SOME MULTI-STEP ITERATIVE SCHEMES FOR SOLVING NONLINEAR EQUATIONS
SOME MULTI-STEP ITERATIVE SCHEMES FOR SOLVING NONLINEAR EQUATIONS
The Pure and Applied Mathematics. 2013. Nov, 20(4): 277-286
• Received : August 29, 2013
• Accepted : November 07, 2013
• Published : November 30, 2013
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ARIF, RAFIQ
AYESHA INAM, PASHA
BYUNG-SOO, LEE
DEPARTMENT OF MATHEMATICS, KYUNGSUNG UNIVERSITY, BUSAN 608-736, KOREAEmail address:bslee@ks.ac.kr

Abstract
In this paper, we suggest and analyze a family of multi-step iterative methods which do not involve the high-order differentials of the function for solving nonlinear equations using a different type of decomposition (mainly due to Noor and Noor [15] ). We also discuss the convergence of the new proposed methods. Several numerical examples are given to illustrate the efficiency and the performance of the new iterative method. Our results can be considered as an improvement and refinement of the previous results.
Keywords
1. INTRODUCTION
In recent years, much attention has been given to develop several iterative methods for solving nonlinear equations (see for example [1 , 6 - 16] ). These methods can be classified as one-step and two-step methods.
Abbasbandy [1] and Chun [6] have proposed and studied several one-step and two-step iterative methods with higher order convergence by using the decomposition technique of Adomian [2 - 5] .
In their methods, they have used the higher order differential derivatives which is a serious drawback. To overcome this drawback, Noor and Noor [14 - 15] developed two-step and three step iterative methods by combining the well-known Newton method with other one-step and two-step methods.
Following the lines of [14 - 15] , we suggest and analyze a family of multi-step iterative methods which do not involve the high-order differentials of the function for solving nonlinear equations using a different type of decomposition (mainly due to Noor and Noor [15] ). We also discuss the convergence of the new proposed methods. Several numerical examples are given to illustrate the efficiency and the performance of the new iterative method. Our results can be considered as an improvement and refinement of the previous results.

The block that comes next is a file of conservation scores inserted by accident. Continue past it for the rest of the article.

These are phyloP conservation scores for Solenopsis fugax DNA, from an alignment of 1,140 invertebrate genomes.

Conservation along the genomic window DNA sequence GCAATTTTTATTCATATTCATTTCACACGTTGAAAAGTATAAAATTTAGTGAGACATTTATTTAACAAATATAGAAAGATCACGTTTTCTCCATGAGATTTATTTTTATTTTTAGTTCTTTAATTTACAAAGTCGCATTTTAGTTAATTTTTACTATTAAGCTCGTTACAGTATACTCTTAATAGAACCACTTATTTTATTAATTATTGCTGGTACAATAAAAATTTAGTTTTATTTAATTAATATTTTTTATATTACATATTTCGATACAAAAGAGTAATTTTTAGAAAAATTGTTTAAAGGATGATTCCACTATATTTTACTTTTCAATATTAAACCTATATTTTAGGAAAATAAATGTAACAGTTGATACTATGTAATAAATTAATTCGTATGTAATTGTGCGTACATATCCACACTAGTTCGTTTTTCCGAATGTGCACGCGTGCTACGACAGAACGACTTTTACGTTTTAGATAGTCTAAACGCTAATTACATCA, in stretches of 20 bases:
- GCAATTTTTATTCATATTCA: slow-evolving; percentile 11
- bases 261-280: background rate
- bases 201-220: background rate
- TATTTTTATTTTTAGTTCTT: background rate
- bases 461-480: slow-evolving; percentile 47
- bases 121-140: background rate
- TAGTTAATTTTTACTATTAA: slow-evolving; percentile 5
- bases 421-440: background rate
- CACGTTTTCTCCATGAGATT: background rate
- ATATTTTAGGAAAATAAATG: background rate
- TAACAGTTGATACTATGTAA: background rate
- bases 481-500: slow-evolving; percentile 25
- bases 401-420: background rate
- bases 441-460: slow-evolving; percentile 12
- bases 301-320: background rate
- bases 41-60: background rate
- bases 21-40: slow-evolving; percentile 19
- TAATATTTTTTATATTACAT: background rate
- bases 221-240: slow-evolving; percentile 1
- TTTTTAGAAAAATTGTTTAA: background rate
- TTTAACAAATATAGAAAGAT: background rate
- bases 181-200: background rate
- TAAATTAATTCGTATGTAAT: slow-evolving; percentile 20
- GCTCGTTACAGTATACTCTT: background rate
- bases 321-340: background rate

2. ITERATIVE METHODS
Consider the nonlinear equation
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We assume that α is a simple root of (1) and β is an initial guess suffciently close to α. We can rewrite (1) as a coupled system using the Taylor series
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We can rewrite (3) in the following form
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where
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and
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In order to prove the multi-step iterative methods, He [9] and Lao [11] have considered the case with the definition that
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and Noor and Noor [15] have considered the case
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For the derivation of multi-step iterative methods for solving nonlinear equations, the condition (9) introduced by Noor and Noor [15] which is actually
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is the stronger one. We rectify this error and also remove such kind of conditions. For this purpose, we substitute (3) into (7) to obtain
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We now construct a sequence of higher order iterative methods by using the following decomposition method which is mainly due to Noor and Noor [15] . This decomposition of the nonlinear operator N ( x ) is quite different than that of Adomian decomposition. The main idea of this technique is to look for a solution of (4) having the series form
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The nonlinear operator N can be decomposed as
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Combining (4), (12) and (13), we have
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Thus we have the following iterative scheme
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Then
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and
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It follows from (6), (11) and (15), that
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and
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From (14), (16) and (17) we have
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This allows us to suggest the following one-step iterative method for solving (1).
Algorithm 1 For a given x 0 , compute the approximate solution x n+1 by the iterative scheme
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which is known as “Newton’s Method” and it has the second order convergence . Again using (15), (17)-(19), we conclude that